By The Telegraph, 11/10/2017Ben Farmer,
The British Army could be forced to abandon training troops in Kenya after the government of President Uhuru Kenyatta ordered soldiers to stop conducting vital exercises on private ranches.
The decision threatens to upend a decades-long military relationship that pumps £58 million a year into the Kenyan economy and comes after the two countries appeared to resolve long-running tensions by signing a new defence cooperation pact barely 12 months ago.
New restrictions mean that the thousands of British soldiers who pass through Kenya every year are no longer able to train on as many as 11 privately-owned ranches in the Laikipia region north of Mt Kenya.
Instead, British troops will be restricted to public land used by the Kenyan armed forces further north, in the Archer’s Post area of Samburu.
The new restrictions severely restrict the scope of what training is possible and would rule out a repeat of large scale wargames such as the regular Askari Storm exercises.
Samburu is arid and flat, while Laikipia has more varied terrain including hills and cliffs.
A British Army spokesman said troops “continue to train alongside the Kenyan Defence Forces (KDF) at their training areas”.
But it is understood Britain is considering pulling training out of the country, though a final decision has yet to be made.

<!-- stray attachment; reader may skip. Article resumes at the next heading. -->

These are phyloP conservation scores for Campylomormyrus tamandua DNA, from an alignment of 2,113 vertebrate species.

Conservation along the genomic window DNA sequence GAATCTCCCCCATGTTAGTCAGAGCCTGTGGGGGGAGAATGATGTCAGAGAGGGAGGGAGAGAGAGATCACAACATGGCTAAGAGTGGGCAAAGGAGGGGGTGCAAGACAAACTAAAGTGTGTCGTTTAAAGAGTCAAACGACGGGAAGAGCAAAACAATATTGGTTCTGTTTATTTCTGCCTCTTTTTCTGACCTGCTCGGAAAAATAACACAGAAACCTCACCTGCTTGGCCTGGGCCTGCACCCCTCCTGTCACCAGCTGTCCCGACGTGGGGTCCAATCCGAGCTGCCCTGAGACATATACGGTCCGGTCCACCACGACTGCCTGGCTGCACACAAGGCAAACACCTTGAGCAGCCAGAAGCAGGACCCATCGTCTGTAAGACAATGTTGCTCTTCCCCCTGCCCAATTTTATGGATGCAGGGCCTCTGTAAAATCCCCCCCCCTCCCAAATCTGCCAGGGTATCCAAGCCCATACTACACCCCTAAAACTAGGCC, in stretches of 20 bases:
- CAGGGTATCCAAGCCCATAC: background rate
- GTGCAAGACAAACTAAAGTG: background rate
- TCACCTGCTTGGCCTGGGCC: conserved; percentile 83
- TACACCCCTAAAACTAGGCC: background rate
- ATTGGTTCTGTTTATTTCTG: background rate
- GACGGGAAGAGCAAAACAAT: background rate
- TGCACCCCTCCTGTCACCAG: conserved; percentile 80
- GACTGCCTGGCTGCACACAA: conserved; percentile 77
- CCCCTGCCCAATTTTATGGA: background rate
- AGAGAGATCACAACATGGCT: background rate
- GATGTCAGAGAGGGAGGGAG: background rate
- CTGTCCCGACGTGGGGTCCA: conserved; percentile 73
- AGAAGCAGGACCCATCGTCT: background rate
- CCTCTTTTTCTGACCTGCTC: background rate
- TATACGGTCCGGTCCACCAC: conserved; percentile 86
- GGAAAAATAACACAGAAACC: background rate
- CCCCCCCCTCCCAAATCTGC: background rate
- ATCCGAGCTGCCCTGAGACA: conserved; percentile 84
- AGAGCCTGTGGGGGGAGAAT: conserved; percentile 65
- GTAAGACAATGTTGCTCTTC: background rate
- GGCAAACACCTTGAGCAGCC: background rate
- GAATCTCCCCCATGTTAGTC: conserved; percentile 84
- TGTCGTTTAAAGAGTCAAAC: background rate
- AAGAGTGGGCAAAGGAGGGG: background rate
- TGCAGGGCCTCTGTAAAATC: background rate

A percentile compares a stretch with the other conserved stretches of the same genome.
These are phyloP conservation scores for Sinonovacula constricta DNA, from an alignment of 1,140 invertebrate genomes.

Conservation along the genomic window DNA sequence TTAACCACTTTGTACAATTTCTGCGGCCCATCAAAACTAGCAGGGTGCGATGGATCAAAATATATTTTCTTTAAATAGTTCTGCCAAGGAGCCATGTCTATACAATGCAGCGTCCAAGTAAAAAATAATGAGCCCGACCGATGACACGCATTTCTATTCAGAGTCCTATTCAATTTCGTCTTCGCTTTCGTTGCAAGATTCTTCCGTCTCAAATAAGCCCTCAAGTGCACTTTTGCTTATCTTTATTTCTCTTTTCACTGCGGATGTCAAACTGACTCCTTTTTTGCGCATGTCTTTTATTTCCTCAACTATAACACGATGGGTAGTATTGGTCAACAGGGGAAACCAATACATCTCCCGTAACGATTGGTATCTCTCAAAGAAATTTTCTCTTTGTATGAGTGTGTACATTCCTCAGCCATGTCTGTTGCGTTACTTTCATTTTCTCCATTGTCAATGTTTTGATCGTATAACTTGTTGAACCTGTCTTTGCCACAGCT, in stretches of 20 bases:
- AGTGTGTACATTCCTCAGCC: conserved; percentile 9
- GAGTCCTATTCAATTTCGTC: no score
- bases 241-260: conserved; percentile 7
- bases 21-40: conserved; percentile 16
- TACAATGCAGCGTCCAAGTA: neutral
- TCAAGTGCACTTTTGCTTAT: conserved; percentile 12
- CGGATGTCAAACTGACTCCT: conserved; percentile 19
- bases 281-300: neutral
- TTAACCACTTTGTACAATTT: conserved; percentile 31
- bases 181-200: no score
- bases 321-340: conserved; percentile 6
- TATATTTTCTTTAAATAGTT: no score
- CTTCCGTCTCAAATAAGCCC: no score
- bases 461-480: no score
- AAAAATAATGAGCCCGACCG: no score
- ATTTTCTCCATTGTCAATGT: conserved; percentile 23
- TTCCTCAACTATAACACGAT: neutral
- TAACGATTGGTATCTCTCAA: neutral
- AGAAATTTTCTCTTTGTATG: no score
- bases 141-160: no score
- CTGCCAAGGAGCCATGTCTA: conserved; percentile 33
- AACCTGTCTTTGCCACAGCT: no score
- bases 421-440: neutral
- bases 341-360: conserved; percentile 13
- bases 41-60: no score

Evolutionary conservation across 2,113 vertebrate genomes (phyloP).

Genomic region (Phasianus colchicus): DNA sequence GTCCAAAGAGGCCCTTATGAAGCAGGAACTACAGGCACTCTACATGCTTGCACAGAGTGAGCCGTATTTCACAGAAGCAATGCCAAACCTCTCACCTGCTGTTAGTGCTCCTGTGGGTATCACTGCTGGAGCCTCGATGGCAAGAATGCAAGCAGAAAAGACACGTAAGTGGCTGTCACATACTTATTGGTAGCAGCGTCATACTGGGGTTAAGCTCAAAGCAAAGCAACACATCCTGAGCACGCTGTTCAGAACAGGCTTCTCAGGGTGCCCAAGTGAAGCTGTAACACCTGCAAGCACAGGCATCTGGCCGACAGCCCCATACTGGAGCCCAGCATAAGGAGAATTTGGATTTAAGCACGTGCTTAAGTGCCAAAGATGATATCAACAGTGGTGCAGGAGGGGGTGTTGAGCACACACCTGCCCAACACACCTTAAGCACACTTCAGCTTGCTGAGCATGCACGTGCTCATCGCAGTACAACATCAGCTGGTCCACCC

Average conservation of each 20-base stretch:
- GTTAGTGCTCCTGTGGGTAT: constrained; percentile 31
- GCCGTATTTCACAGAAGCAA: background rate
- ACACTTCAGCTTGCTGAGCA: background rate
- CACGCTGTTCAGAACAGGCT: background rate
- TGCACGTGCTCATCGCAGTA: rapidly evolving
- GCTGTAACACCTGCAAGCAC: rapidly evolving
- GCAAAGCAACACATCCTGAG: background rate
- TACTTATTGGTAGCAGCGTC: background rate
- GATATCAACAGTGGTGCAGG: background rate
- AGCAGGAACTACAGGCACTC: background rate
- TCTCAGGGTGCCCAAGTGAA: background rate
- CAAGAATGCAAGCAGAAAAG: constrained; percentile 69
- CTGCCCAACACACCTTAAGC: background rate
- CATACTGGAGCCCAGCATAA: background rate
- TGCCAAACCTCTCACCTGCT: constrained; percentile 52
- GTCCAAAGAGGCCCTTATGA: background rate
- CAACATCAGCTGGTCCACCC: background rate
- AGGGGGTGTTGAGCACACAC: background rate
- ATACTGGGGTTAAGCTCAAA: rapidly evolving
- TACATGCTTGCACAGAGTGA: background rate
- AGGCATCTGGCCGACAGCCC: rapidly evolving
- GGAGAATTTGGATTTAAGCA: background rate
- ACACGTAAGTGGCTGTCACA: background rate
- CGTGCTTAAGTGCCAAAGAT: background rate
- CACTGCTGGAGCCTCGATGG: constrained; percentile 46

British efforts to clarify the issue of access to training have so far proved fruitless, although it is unclear whether this is because of Kenyan government obstruction or because of continuing political turmoil in the country.
Over the past three months, Kenya has witnessed two presidential elections, after the supreme court overturned Mr Kenyatta’s victory in the first, and widespread opposition protests that have killed scores of people. The supreme court is hearing a petition to overturn the most recent election, held on Oct 26, but instability is feared whatever the judges rule.
Local government chiefs are thought to have raised objections to the British Army using private ranches, several of which are white-owned or run, because rents are paid to the ranch owners rather than to county administrations.
Although Boris Johnson, the Foreign Secretary, praised military ties between the two countries when he visited British soldiers in Kenya in March, relations between the two countries have often been fraught in recent years. British Army training in Kenya, which has been conducted since 1945, has often fallen foul of the tensions.
Mr Kenyatta was furious before he was first elected in 2013 with Britain for giving its support to the International Criminal Court, which had charged both the president and his deputy with serious crimes related to violence that erupted after an earlier election in 2007. At least 1,300 people were killed and 500,000 more forced to flee.
The Kenyatta administration appeared to retaliate by raising a series of objections during tortuous negotiations to renew the defence agreement that allows British soldiers to train in Kenya.
Relations appeared to ease when the case against Mr Kenyatta at the ICC was dropped after many prosecution witnesses recanted their testimony amid bribery and intimidation allegations.
But there has been an uptick in tensions as Britain and the United States seek to mediate a political deal to end the tensions in Kenya.